Sunday, April 6, 2014


I recently read about how the medical researcher Hans Seyle got started on his life’s work in the area of stress and the impact that chronic stress has on the human body. His research findings about how stress impacts the body are fascinating and form the basis for an enormous chunk of preventive medicine. I could say a lot about that, but instead I want to share the story of how he wound up researching stress in the first place. There’s a terrific lesson in it about finding direction.

For those of you who have not heard of Seyle, he was a Hungarian doctor and chemist born in Hungary in 1907. He went to McGill University in Montreal in the 1930s, where he worked as an assistant professor and began doing research in his chosen field of endocrinology (the study of hormones). One of his colleagues in a lab down the hall from Seyle isolated a substance made by the ovaries and was wondering what the heck it was used for in the body. Curious, Seyle decided to run some tests with the mysterious substance on rats. But here’s the thing:  Seyle was not so hot at dealing with rodents. When he attempted to inject them with the substance, he would miss with the needle or drop them or generally mishandle them. They often escaped, and he would wind up chasing them around the lab, trying to herd them with a broom, trying to catch them and put them back in their cages, and generally terrorizing the heck out of the beasts.

After a few months of this, Seyle ran tests on his hapless subjects and discovered that all of them, both the rats injected with the odd ovarian substance as well as those not injected with it (in the control group), had ulcers, enlarged adrenal glands, and compromised immune systems. The one significant factor that all the rats had in common was being mishandled by Seyle. Long-story-short, Seyle realized that he had stressed the rats out and that stress had resulted in detrimental physical consequences for the rats. He was the first to use the term “stress” in this context and is thus often credited with “inventing stress.” (Nothing is said about the stress he experienced chasing the rata around his lab. I wonder if he developed adrenal fatigue as well.)

His next set of tests took him into the realm of what would become his life’s work. He purposely placed some of the rats in unpleasant situations, like putting their cages in the basement next to the noisy boiler or on the roof where it was cold, while leaving other rats in comfort. It didn’t take long for Seyle to start coming up with research findings about the impact of chronic stress on the rats and to translate his findings to apply to the impact of chronic stress on people. He developed his now-famous General Adaptation Syndrome Theory of stress, which states that the effect of stress on the body has three stages:  alarm, resistance, and exhaustion. He proved with his research that the human body is not designed for prolonged periods of stress (lingering “fight or flight” mode for months or years). When stress continues over time, and the body continues to respond over time, biochemical processes take place that cause disease. The adrenal system eventually becomes exhausted and simply can’t function effectively. You can read more about adrenal fatigue and the negative impact of prolonged stress on your body if you are interested. The bottom line is that it’s important to relax – just let things go.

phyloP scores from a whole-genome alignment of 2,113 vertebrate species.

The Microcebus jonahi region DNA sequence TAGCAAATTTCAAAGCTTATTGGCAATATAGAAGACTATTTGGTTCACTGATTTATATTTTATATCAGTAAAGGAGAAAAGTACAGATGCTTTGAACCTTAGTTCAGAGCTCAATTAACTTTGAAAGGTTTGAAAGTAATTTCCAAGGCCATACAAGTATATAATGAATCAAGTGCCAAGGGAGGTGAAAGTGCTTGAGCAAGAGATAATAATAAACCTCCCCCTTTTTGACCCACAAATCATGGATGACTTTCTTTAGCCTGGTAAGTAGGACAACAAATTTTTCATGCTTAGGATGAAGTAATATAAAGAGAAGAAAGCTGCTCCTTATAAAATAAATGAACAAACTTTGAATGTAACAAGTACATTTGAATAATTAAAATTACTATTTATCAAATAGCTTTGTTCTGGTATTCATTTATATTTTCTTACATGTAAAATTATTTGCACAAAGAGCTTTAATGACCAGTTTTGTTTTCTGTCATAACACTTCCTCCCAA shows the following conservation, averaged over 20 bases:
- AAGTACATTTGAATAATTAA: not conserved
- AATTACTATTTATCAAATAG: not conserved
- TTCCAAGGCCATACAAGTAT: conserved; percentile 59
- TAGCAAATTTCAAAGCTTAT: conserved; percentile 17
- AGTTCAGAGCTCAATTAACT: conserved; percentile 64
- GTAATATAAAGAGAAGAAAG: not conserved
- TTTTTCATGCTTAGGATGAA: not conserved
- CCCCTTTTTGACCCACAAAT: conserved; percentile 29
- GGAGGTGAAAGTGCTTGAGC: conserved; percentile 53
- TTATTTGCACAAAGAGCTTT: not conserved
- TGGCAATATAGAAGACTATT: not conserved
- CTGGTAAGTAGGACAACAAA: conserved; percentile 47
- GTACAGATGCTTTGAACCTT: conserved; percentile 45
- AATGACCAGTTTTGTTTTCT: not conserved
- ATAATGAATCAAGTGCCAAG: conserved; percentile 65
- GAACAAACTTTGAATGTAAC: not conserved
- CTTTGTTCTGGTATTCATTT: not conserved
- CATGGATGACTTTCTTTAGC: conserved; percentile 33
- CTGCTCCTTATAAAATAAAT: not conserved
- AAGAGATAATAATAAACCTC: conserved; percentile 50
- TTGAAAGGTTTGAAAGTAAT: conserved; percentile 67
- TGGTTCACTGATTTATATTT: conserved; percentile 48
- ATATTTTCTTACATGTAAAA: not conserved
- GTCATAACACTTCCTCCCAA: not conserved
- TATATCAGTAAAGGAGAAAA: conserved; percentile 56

I don’t want to get into the problem of chronic stress right now, that’s not what prompted me to write about Seyle today. What prompted me to write is that I love the fact that he found his calling because he was not good at handling lab rats. I imagine him trying to coax an escaped rat out from behind a desk or a refrigerator with that broom, thinking how hopeless he was at managing his subjects, wishing he could do a better job, realizing that he was spending too much time re-capturing his rats, all of that. And while he was struggling with his personal challenges as a medical researcher, little did he know that he was setting the stage for the most important work of his life. Although he never won a Nobel, he was nominated more than once. His contribution to the medical field was enormous.

Basically, Seyle thought he was going in one direction, when in fact he was going in another. He discovered himself and the contribution he could make as a result of recognizing his flaws, headed down the trail of success by starting out on the trailhead of his failings. It reminds me that when we fall short of the mark, that’s a good time to step back and look to see where life might be taking us because it could be so completely not what we had thought. And hey, don’t stress about it.

Hans Seyle (without the rodents).

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